Some things that will affect your dollar return besides size, will include bug damage (thrips make the fruit all brownish and scarred), sunburn (big, brownish purple areas on the fruit), softness (stress prior to picking), rodent damage (yuck!), wind fallen fruit, freeze damaged, etc. The avos can get sunburned while sitting in the bin waiting to be picked up, so don't leave them sitting out on a blazing summer afternoon.... you'll be sorry! If you ever see tree trunks painted white after stumping, that's to keep them from getting sunburned after being suddenly denuded of all their leaves. The fruit will burn on the tree, too, if a big heavy branch starts to droop down due to the weight of the avocados... they get exposed to new sunlight as the branch droops and can get sunburned, too.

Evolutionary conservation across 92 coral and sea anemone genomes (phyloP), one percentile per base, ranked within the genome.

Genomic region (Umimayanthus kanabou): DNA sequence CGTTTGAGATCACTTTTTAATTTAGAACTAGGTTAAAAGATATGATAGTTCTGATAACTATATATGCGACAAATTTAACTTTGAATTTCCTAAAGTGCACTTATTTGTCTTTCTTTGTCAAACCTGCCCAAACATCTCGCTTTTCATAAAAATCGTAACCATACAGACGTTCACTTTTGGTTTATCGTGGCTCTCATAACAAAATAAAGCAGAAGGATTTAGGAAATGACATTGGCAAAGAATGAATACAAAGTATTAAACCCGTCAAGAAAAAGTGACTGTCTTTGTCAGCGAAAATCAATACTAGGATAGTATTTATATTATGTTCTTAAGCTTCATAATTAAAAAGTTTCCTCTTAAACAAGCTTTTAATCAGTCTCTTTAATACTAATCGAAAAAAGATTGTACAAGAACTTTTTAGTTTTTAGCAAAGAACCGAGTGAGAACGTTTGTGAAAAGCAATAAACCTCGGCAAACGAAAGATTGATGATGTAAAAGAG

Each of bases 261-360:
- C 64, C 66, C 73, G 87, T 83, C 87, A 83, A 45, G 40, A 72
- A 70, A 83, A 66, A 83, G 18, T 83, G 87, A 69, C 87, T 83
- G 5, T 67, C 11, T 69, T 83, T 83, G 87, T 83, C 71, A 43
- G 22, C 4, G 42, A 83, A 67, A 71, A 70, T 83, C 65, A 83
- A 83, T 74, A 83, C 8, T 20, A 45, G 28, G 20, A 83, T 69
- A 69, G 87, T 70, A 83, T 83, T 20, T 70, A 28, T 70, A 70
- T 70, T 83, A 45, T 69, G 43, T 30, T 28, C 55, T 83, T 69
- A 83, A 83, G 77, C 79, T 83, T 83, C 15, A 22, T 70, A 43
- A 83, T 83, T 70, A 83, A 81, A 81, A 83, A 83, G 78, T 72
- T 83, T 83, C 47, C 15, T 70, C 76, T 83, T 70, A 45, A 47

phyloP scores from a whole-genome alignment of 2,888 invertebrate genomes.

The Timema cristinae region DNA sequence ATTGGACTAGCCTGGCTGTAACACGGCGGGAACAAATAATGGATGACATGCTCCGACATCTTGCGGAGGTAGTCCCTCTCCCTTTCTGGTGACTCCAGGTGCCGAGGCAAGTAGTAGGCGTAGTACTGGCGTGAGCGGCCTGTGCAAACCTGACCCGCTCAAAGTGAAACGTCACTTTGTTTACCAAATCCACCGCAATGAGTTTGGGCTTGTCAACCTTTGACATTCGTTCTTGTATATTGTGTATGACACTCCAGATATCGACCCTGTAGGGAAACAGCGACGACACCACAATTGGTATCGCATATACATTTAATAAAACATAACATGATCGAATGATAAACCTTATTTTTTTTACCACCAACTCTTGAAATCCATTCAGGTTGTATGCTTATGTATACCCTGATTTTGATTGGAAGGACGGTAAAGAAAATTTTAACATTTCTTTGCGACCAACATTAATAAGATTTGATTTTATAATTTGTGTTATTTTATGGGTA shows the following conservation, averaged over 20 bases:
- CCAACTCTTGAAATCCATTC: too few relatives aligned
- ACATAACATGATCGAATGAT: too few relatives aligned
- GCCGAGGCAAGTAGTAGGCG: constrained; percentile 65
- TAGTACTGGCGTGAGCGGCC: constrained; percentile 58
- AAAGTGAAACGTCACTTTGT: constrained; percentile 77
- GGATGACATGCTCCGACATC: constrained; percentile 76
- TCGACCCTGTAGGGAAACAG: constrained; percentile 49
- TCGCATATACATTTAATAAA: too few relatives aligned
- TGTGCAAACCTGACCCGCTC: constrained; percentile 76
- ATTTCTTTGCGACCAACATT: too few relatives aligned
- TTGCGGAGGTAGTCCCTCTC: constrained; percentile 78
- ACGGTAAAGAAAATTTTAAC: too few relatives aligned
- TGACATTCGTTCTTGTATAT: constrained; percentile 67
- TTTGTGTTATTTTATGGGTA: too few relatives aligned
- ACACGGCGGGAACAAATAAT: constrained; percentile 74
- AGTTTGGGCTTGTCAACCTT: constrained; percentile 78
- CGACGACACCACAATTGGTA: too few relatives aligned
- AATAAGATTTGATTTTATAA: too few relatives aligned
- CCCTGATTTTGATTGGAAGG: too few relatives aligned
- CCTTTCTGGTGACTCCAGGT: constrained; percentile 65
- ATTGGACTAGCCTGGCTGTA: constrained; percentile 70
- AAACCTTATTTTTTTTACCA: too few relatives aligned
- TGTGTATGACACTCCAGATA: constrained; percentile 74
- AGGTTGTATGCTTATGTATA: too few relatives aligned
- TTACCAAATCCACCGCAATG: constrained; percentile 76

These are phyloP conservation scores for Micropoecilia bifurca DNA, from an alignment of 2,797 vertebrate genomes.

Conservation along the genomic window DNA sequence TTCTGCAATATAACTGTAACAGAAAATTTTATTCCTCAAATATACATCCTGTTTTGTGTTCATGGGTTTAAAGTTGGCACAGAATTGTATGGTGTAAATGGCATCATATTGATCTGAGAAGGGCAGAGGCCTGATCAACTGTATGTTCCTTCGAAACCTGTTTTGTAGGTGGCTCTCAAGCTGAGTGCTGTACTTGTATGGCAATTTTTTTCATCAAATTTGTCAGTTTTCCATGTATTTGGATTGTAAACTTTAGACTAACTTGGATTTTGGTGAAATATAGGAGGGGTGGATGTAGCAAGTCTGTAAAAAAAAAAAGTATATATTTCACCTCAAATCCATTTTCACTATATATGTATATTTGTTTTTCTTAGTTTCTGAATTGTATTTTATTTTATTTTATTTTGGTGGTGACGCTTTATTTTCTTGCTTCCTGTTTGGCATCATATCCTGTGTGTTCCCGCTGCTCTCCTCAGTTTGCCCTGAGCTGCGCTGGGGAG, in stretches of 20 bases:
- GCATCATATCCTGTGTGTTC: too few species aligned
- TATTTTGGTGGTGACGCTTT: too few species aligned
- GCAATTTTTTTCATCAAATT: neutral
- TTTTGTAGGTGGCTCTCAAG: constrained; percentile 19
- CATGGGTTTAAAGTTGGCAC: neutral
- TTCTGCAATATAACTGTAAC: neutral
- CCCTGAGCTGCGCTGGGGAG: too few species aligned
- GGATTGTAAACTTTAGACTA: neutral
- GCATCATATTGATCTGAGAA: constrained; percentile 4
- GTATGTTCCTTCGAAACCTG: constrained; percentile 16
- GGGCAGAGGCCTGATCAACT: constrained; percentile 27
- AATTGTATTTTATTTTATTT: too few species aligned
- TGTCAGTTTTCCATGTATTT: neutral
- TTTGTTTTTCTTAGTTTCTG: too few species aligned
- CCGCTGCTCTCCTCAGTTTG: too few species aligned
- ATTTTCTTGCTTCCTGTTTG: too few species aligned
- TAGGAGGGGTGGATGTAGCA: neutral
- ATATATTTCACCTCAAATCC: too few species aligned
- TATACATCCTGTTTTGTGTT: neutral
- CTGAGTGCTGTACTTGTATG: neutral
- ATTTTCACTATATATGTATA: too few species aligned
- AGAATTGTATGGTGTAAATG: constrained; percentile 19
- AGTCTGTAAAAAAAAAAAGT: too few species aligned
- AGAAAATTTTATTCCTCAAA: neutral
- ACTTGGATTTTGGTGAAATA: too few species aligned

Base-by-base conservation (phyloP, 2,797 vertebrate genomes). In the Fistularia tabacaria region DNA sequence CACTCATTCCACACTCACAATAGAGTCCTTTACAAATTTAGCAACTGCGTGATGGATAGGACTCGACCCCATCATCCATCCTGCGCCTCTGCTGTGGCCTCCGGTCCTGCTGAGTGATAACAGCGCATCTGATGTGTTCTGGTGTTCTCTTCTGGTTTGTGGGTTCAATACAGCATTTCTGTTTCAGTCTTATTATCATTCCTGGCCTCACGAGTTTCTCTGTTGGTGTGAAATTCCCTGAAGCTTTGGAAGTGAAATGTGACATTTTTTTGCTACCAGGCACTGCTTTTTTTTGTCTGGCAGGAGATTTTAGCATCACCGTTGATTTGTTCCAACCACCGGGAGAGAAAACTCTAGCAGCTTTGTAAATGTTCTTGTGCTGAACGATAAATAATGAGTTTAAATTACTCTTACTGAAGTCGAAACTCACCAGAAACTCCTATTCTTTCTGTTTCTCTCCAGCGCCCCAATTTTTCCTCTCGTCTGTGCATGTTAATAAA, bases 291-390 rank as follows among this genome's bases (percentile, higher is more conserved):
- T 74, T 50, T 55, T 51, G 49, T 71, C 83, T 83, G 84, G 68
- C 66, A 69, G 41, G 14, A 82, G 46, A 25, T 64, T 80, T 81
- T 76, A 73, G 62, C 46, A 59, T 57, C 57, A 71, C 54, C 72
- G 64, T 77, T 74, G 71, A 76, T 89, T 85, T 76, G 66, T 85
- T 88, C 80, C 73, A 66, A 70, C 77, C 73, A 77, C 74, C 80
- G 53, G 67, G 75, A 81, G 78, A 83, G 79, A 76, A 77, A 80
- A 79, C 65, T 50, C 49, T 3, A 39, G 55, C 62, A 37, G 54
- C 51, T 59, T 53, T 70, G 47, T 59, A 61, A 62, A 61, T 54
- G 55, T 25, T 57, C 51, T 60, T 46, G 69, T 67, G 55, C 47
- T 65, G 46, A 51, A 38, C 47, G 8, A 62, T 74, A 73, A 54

CTHE Consumption Survey Results:
rEssentially, it's good to know that the market appears to be expanding. The California Avocado Commission recently published the results of a study on who's eating avocados and why. It was published in "From The Grove" magazine, Winter 2011
This study was pretty darn interesting...
36% of the people eating avocados are considered "Sophisticated Naturalists" with a heavy focus on the natural, organic and locally grown aspects of the food they eat. They tend to be community involved and concerned about sustainability. Average age is 42. Consumption is frequent... several times a week avocados are on the menu. Avocados are considered a staple food in these homes. They are more likely to search out and choose a locally grown avocado than one shipped in from out of the country.
27% are cooking aficianados... people who use the kitchen and thier culinary skills as a creative outlet. These are mostly female, and also average age of 42. They prepare most meals in the home, watch cooking shows, and are most likely to hunt out recipes. They also serve avocados several times weekly.